OSPRI, a partnership between primary industries and the government, has received criticism for how it runs the National Animal Identification & Tracing scheme, or NAIT.
Some farmers are resistant to using the tool for recording livestock movements because they argue that NAIT is difficult to use.
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Michelle Edge, chief executive of OSPRI, joins Rural Exchange to discuss the scheme and improvements that can be anticipated.
Despite the scheme’s weaknesses, NAIT provides critical information for MPI for tracking down biosecurity threats like M. bovis.
“If a disease occurs, one of the first things that happens is the database is interrogated to provide information on animal movements.”
However, Ms Edge concedes that “there’s always room for improving uptake.”
“As new systems come into play [like] new mobile technologies… all systems, like NAIT, need to adapt to those.”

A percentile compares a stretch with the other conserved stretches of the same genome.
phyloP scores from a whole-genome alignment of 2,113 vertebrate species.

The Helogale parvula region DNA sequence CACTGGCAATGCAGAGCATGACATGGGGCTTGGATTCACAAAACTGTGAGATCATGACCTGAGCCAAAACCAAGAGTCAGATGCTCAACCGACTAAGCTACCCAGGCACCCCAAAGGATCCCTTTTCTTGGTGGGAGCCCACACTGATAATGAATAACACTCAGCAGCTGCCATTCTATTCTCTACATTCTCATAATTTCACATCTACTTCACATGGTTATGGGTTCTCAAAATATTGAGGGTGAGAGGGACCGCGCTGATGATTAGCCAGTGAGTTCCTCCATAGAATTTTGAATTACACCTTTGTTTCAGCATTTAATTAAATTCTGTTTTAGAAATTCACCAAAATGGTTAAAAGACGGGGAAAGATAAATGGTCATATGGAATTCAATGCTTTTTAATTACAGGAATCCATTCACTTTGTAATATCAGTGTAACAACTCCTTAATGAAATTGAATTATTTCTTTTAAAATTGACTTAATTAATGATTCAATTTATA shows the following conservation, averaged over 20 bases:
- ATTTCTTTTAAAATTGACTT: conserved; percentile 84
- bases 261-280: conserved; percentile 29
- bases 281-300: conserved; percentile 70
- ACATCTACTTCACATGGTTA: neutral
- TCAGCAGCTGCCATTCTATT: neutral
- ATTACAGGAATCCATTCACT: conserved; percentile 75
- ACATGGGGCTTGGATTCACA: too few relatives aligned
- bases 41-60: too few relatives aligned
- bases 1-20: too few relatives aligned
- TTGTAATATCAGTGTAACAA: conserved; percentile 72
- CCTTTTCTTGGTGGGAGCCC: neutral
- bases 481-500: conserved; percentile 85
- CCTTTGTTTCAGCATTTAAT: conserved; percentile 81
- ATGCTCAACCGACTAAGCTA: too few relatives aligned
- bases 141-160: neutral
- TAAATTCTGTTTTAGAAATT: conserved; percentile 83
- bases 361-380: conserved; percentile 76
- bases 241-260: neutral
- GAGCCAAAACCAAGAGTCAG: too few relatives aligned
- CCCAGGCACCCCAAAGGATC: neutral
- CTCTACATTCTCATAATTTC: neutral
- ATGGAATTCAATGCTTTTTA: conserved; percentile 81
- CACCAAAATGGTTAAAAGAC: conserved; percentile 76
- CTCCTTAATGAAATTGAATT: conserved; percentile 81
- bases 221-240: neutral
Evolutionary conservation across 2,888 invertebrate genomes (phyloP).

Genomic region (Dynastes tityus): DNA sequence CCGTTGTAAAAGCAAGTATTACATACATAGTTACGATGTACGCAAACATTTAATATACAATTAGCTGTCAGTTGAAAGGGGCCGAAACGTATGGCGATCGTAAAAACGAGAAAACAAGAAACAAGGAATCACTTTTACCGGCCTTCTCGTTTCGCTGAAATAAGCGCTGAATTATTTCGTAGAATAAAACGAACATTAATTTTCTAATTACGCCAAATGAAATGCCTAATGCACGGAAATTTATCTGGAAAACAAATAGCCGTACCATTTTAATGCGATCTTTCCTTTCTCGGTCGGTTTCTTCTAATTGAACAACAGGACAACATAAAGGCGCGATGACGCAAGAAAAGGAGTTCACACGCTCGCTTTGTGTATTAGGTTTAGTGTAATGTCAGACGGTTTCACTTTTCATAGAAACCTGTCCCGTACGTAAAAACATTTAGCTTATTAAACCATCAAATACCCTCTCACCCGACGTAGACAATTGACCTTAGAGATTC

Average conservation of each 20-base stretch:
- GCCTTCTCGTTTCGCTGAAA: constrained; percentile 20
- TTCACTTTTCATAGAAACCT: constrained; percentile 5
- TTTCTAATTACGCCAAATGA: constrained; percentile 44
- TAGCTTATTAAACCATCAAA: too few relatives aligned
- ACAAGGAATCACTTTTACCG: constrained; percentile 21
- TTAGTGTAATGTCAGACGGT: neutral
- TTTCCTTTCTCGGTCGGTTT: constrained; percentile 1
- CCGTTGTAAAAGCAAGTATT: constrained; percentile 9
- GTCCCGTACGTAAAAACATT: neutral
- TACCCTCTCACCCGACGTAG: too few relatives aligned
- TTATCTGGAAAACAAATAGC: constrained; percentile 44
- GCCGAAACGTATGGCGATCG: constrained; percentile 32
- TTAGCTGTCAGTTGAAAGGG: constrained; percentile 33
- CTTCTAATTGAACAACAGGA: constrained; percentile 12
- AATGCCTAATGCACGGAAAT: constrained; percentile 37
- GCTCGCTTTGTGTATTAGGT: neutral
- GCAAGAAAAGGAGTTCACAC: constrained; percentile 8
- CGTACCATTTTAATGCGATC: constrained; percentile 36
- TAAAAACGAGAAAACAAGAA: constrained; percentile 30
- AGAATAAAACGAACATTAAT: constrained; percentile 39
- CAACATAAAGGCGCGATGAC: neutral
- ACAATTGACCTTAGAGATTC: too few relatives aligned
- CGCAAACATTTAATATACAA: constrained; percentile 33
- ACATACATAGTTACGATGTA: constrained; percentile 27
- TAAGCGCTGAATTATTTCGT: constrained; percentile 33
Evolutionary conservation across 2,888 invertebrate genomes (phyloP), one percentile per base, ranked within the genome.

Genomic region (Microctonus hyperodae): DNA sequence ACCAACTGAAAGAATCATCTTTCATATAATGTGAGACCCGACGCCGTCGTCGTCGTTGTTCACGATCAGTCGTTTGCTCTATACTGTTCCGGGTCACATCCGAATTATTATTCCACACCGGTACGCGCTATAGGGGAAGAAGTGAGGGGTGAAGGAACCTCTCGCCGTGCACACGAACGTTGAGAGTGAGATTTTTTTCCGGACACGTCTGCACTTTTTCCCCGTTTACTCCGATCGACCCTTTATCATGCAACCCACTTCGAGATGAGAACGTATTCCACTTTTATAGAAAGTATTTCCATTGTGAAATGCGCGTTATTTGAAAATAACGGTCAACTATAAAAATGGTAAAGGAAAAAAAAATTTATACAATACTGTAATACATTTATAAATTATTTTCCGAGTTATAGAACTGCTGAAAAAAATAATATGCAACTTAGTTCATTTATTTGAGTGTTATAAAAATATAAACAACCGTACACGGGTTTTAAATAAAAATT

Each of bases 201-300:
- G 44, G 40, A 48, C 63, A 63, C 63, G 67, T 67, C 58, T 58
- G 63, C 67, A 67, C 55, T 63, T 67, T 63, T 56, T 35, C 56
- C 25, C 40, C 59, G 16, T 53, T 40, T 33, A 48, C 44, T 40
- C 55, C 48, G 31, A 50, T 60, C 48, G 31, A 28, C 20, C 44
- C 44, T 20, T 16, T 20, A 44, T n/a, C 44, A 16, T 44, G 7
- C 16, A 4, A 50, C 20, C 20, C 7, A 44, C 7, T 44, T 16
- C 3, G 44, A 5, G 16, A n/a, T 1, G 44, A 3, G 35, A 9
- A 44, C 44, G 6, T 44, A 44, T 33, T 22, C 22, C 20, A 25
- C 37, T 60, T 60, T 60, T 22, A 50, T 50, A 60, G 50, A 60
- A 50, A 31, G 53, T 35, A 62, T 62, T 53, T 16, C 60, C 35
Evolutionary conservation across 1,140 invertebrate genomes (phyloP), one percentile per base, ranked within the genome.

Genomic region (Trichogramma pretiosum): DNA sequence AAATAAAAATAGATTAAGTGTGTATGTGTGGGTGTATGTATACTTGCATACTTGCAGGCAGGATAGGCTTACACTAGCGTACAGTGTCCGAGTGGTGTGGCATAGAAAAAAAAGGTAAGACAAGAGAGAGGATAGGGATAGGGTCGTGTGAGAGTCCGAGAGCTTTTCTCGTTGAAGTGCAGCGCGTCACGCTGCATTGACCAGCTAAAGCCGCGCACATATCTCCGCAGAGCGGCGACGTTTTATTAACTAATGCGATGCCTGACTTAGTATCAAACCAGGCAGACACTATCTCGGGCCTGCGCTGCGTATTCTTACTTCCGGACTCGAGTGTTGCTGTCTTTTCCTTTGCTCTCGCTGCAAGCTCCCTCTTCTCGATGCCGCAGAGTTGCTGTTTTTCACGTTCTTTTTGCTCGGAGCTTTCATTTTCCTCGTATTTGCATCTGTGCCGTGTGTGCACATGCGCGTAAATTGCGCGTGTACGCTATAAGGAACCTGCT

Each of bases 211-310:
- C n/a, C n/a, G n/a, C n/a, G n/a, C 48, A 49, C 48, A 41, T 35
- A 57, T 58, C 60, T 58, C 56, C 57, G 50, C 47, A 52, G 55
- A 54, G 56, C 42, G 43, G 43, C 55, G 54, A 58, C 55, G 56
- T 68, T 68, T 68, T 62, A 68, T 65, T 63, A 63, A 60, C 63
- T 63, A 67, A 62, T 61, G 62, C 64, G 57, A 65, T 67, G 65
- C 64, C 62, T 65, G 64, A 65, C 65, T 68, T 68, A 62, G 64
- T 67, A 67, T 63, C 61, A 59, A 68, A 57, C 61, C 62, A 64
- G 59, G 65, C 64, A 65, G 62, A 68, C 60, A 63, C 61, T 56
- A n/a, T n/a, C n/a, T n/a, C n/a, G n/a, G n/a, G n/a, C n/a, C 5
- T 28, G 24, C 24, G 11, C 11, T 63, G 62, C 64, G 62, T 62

Should another biosecurity threat occur, Ms Edge explains that she is confident that the NAIT system will continue performing its role in informing MPI.
Vice president of Federated Farmers Andrew Hoggard had previously expressed his sentiment on the NAIT system on Rural Exchange.
“The harder you make things to be compliant, the less compliant people will be,” he says.
While the NAIT system is essential for biosecurity, Mr Hoggard pointed out the challenges for both farmers and the system. He called on farmers to step up with their record-keeping; however, he also said the system needs to be simplified.